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“Arius Letter to Alexander of Alexandria - Greek Text with English translation”

From Athanasius, De Synodis, 16 (and also Epiphanius)

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Click here to read at earlychurchtexts.com in the original Greek (with dictionary lookup links). The English translation below is from the NPNF series.

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Rowan Williams

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R.P.C. Hanson

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Lewis Ayres

 

And what they wrote by letter to the blessed Alexander, the Bishop, runs as follows:—
To Our Blessed Pope and Bishop, Alexander, the Presbyters and Deacons send health in the Lord. Our faith from our forefathers, which also we have learned from thee, Blessed Pope, is this:—We acknowledge One God, alone Ingenerate, alone Everlasting, alone Unbegun, alone True, alone having Immortality, alone Wise, alone Good, alone Sovereign; Judge, Governor, and Providence of all, unalterable and unchangeable, just and good, God of Law and Prophets and New Testament; who begat an Only-begotten Son before eternal times, through whom He has made both the ages and the universe; and begat Him, not in semblance, but in truth; and that He made Him subsist at His own will, unalterable and unchangeable; perfect creature of God, but not as one of the creatures; offspring, but not as one of things begotten; nor as Valentinus pronounced that the offspring of the Father was an issue; nor as Manichæus taught that the offspring was a portion of the Father, one in essence; or as Sabellius, dividing the Monad, speaks of a Son-and-Father; nor as Hieracas, of one torch from another, or as a lamp divided into two; nor that He who was before, was afterwards generated or new-created into a Son, as thou too thyself, Blessed Pope, in the midst of the Church and in session hast often condemned; but, as we say, at the will of God, created before times and before ages, and gaining life and being from the Father, who gave subsistence to His glories together with Him. For the Father did not, in giving to Him the inheritance of all things, deprive Himself of what He has ingenerately in Himself; for He is the Fountain of all things. Thus there are Three Subsistences. And God, being the cause of all things, is Unbegun and altogether Sole, but the Son being begotten apart from time by the Father, and being created and founded before ages, was not before His generation, but being begotten apart from time before all things, alone was made to subsist by the Father. For He is not eternal or co-eternal or co-unoriginate with the Father, nor has He His being together with the Father, as some speak of relations, introducing two ingenerate beginnings, but God is before all things as being Monad and Beginning of all. Wherefore also He is before the Son; as we have learned also from thy preaching in the midst of the Church. So far then as from God He has being, and glories, and life, and all things are delivered unto Him, in such sense is God His origin. For He is above Him, as being His God and before Him. But if the terms ‘from Him,’ and ‘from the womb,’ and ‘I came forth from the Father, and I am come’ (Rom. xi. 36; Ps. cx. 3; John xvi. 28), be understood by some to mean as if a part of Him, one in essence or as an issue, then the Father is according to them compounded and divisible and alterable and material, and, as far as their belief goes, has the circumstances of a body, Who is the Incorporeal God.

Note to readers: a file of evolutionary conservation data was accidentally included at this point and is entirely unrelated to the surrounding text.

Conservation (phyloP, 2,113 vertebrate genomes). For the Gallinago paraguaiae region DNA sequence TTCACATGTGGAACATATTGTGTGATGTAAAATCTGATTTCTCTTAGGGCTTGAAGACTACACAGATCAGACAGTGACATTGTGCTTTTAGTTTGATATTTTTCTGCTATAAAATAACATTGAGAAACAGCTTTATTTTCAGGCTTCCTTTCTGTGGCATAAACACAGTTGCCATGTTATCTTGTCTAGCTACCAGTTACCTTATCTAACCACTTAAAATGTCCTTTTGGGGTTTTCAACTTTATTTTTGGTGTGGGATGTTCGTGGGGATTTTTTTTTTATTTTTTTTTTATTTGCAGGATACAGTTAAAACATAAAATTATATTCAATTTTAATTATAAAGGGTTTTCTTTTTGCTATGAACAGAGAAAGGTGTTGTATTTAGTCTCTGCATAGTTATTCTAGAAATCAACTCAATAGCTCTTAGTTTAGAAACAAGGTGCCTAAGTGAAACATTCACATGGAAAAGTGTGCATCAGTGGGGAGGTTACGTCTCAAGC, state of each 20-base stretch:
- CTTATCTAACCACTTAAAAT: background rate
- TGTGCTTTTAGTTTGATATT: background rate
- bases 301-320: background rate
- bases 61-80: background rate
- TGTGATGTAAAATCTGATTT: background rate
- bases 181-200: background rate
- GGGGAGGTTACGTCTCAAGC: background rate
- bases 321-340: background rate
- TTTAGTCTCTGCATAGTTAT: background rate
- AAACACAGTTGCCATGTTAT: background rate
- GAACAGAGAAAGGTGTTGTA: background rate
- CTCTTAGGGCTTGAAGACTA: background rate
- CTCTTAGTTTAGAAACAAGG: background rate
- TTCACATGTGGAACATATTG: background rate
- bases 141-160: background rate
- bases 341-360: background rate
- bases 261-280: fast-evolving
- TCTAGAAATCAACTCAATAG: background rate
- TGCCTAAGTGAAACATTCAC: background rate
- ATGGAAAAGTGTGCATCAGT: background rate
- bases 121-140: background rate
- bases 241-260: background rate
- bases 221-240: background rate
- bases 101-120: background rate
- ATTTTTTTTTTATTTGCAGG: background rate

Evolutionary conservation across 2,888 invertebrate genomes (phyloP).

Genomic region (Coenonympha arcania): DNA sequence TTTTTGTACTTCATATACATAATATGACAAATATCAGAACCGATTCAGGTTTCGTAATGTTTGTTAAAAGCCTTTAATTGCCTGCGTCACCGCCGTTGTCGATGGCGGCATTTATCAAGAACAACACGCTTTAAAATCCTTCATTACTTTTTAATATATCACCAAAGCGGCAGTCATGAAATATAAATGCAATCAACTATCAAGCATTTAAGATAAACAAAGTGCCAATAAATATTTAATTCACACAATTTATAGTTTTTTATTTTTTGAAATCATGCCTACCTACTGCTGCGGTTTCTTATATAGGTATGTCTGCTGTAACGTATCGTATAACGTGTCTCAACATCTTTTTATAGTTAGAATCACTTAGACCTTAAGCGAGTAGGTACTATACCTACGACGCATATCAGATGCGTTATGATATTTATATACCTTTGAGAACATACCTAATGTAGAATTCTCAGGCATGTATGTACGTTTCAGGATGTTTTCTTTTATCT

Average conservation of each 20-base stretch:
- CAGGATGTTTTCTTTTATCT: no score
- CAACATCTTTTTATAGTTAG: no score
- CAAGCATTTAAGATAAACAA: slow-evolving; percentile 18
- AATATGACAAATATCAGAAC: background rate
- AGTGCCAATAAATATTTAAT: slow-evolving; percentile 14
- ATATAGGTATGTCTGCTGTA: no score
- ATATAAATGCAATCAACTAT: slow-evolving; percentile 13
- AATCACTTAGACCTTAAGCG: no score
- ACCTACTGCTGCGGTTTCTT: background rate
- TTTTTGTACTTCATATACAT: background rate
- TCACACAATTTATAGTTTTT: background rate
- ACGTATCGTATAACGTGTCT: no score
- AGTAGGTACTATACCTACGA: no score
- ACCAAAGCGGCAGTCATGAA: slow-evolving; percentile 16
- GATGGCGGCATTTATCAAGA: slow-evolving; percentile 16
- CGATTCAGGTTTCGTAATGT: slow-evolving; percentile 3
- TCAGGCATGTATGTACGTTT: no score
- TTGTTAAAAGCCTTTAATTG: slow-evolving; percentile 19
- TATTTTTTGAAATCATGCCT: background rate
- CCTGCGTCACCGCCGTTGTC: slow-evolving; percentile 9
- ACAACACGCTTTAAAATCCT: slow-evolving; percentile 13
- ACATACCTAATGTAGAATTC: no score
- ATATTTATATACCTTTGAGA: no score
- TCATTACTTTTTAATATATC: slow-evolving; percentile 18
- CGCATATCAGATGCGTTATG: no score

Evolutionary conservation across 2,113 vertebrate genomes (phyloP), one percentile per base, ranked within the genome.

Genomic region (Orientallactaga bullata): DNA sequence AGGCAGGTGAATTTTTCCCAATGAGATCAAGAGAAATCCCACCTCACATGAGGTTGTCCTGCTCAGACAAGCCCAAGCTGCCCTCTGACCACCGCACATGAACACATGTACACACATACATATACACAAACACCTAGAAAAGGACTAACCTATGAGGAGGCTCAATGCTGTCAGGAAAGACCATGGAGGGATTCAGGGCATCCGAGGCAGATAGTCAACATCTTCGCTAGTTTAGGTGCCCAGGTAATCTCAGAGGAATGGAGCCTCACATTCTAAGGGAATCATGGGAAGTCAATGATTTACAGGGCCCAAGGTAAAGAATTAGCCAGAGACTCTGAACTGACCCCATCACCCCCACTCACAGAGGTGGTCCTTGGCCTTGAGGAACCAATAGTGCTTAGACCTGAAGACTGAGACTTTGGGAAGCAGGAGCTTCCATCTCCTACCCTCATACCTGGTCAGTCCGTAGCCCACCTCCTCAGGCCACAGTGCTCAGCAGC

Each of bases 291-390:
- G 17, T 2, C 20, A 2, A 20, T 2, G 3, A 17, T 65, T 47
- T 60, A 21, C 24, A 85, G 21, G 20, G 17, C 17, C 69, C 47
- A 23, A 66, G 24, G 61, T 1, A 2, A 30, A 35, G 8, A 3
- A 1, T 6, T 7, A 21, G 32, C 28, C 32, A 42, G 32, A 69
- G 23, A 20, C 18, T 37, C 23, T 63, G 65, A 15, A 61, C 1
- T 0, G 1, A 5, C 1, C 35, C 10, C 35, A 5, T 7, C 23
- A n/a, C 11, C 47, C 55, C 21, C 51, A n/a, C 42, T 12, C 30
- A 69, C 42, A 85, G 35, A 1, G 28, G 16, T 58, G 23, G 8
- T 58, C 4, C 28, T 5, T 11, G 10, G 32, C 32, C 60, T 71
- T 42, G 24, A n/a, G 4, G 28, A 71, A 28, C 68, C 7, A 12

This is a part of what Arius and his fellows vomited from their heretical hearts.

 

 

 

 

 

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The original Greek text from Athanasius, De Synodis, 16
Epiphanius Panarion, Adversus Haereses
Epiphanius Against Heresies
Faith of Arius
Heresy of Arius
Theology of Arius
Heretical writings of Arius
Arius Christology
Arius' Christology
Migne Greek Text
Patrologiae Graecae Cursus Completus
Patrologia Graeca

 

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